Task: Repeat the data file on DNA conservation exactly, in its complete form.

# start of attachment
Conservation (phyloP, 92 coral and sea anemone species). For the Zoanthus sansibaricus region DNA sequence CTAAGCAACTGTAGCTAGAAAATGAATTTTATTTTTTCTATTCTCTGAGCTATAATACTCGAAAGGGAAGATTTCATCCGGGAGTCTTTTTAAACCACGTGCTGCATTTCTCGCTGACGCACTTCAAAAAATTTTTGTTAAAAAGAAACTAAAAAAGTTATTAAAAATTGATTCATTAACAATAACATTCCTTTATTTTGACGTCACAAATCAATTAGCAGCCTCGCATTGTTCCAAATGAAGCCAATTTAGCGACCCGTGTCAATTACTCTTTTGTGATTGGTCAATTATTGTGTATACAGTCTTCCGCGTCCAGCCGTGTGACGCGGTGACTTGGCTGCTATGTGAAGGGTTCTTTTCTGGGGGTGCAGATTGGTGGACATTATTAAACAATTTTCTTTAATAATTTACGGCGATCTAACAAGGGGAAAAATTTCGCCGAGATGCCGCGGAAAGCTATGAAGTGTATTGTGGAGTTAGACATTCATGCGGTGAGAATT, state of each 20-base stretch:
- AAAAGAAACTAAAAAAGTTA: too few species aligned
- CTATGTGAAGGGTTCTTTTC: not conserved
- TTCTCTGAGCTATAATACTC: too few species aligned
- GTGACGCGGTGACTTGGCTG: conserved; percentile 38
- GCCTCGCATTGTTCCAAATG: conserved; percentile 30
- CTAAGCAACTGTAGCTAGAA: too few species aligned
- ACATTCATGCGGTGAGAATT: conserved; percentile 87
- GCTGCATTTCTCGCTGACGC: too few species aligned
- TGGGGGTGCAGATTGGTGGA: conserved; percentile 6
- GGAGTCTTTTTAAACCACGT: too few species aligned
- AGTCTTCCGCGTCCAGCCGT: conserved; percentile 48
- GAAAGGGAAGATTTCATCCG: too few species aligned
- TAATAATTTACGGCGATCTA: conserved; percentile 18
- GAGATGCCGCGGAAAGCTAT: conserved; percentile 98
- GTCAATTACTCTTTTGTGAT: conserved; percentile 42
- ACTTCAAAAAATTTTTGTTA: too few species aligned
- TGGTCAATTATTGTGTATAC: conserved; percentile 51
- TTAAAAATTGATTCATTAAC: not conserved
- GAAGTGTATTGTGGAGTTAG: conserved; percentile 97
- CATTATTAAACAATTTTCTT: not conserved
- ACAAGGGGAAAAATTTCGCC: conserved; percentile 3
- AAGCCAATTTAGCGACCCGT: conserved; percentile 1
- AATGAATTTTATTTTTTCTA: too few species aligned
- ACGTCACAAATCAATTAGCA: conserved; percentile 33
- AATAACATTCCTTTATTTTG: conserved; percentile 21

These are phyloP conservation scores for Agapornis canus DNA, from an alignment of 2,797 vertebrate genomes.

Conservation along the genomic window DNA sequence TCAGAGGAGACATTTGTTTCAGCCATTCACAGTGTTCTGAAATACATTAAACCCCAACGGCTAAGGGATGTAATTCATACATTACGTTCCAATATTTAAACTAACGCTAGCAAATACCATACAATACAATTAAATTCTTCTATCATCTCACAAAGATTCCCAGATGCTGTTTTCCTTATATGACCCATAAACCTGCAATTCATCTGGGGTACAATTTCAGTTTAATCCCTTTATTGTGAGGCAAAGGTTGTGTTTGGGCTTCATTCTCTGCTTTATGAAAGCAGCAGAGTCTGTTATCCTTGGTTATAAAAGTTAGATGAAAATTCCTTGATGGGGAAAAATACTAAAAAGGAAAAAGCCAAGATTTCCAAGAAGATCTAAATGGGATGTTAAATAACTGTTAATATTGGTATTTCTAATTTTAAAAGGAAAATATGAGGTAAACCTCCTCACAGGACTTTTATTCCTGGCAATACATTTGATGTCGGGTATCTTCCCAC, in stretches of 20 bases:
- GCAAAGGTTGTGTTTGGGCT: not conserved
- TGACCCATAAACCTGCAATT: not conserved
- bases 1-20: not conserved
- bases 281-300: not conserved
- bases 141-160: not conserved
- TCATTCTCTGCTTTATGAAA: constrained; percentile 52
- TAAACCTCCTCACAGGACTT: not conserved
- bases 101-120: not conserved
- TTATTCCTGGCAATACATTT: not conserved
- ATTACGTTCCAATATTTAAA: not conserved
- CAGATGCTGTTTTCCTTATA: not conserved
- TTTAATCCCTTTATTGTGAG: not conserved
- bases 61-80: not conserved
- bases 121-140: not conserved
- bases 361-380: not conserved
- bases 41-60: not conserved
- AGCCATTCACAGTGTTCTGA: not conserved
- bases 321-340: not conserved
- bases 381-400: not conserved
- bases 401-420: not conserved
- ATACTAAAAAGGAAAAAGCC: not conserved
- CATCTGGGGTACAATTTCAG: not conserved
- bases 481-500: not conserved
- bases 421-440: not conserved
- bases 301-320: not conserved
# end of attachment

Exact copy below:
Conservation (phyloP, 92 coral and sea anemone species). For the Zoanthus sansibaricus region DNA sequence CTAAGCAACTGTAGCTAGAAAATGAATTTTATTTTTTCTATTCTCTGAGCTATAATACTCGAAAGGGAAGATTTCATCCGGGAGTCTTTTTAAACCACGTGCTGCATTTCTCGCTGACGCACTTCAAAAAATTTTTGTTAAAAAGAAACTAAAAAAGTTATTAAAAATTGATTCATTAACAATAACATTCCTTTATTTTGACGTCACAAATCAATTAGCAGCCTCGCATTGTTCCAAATGAAGCCAATTTAGCGACCCGTGTCAATTACTCTTTTGTGATTGGTCAATTATTGTGTATACAGTCTTCCGCGTCCAGCCGTGTGACGCGGTGACTTGGCTGCTATGTGAAGGGTTCTTTTCTGGGGGTGCAGATTGGTGGACATTATTAAACAATTTTCTTTAATAATTTACGGCGATCTAACAAGGGGAAAAATTTCGCCGAGATGCCGCGGAAAGCTATGAAGTGTATTGTGGAGTTAGACATTCATGCGGTGAGAATT, state of each 20-base stretch:
- AAAAGAAACTAAAAAAGTTA: too few species aligned
- CTATGTGAAGGGTTCTTTTC: not conserved
- TTCTCTGAGCTATAATACTC: too few species aligned
- GTGACGCGGTGACTTGGCTG: conserved; percentile 38
- GCCTCGCATTGTTCCAAATG: conserved; percentile 30
- CTAAGCAACTGTAGCTAGAA: too few species aligned
- ACATTCATGCGGTGAGAATT: conserved; percentile 87
- GCTGCATTTCTCGCTGACGC: too few species aligned
- TGGGGGTGCAGATTGGTGGA: conserved; percentile 6
- GGAGTCTTTTTAAACCACGT: too few species aligned
- AGTCTTCCGCGTCCAGCCGT: conserved; percentile 48
- GAAAGGGAAGATTTCATCCG: too few species aligned
- TAATAATTTACGGCGATCTA: conserved; percentile 18
- GAGATGCCGCGGAAAGCTAT: conserved; percentile 98
- GTCAATTACTCTTTTGTGAT: conserved; percentile 42
- ACTTCAAAAAATTTTTGTTA: too few species aligned
- TGGTCAATTATTGTGTATAC: conserved; percentile 51
- TTAAAAATTGATTCATTAAC: not conserved
- GAAGTGTATTGTGGAGTTAG: conserved; percentile 97
- CATTATTAAACAATTTTCTT: not conserved
- ACAAGGGGAAAAATTTCGCC: conserved; percentile 3
- AAGCCAATTTAGCGACCCGT: conserved; percentile 1
- AATGAATTTTATTTTTTCTA: too few species aligned
- ACGTCACAAATCAATTAGCA: conserved; percentile 33
- AATAACATTCCTTTATTTTG: conserved; percentile 21

These are phyloP conservation scores for Agapornis canus DNA, from an alignment of 2,797 vertebrate genomes.

Conservation along the genomic window DNA sequence TCAGAGGAGACATTTGTTTCAGCCATTCACAGTGTTCTGAAATACATTAAACCCCAACGGCTAAGGGATGTAATTCATACATTACGTTCCAATATTTAAACTAACGCTAGCAAATACCATACAATACAATTAAATTCTTCTATCATCTCACAAAGATTCCCAGATGCTGTTTTCCTTATATGACCCATAAACCTGCAATTCATCTGGGGTACAATTTCAGTTTAATCCCTTTATTGTGAGGCAAAGGTTGTGTTTGGGCTTCATTCTCTGCTTTATGAAAGCAGCAGAGTCTGTTATCCTTGGTTATAAAAGTTAGATGAAAATTCCTTGATGGGGAAAAATACTAAAAAGGAAAAAGCCAAGATTTCCAAGAAGATCTAAATGGGATGTTAAATAACTGTTAATATTGGTATTTCTAATTTTAAAAGGAAAATATGAGGTAAACCTCCTCACAGGACTTTTATTCCTGGCAATACATTTGATGTCGGGTATCTTCCCAC, in stretches of 20 bases:
- GCAAAGGTTGTGTTTGGGCT: not conserved
- TGACCCATAAACCTGCAATT: not conserved
- bases 1-20: not conserved
- bases 281-300: not conserved
- bases 141-160: not conserved
- TCATTCTCTGCTTTATGAAA: constrained; percentile 52
- TAAACCTCCTCACAGGACTT: not conserved
- bases 101-120: not conserved
- TTATTCCTGGCAATACATTT: not conserved
- ATTACGTTCCAATATTTAAA: not conserved
- CAGATGCTGTTTTCCTTATA: not conserved
- TTTAATCCCTTTATTGTGAG: not conserved
- bases 61-80: not conserved
- bases 121-140: not conserved
- bases 361-380: not conserved
- bases 41-60: not conserved
- AGCCATTCACAGTGTTCTGA: not conserved
- bases 321-340: not conserved
- bases 381-400: not conserved
- bases 401-420: not conserved
- ATACTAAAAAGGAAAAAGCC: not conserved
- CATCTGGGGTACAATTTCAG: not conserved
- bases 481-500: not conserved
- bases 421-440: not conserved
- bases 301-320: not conserved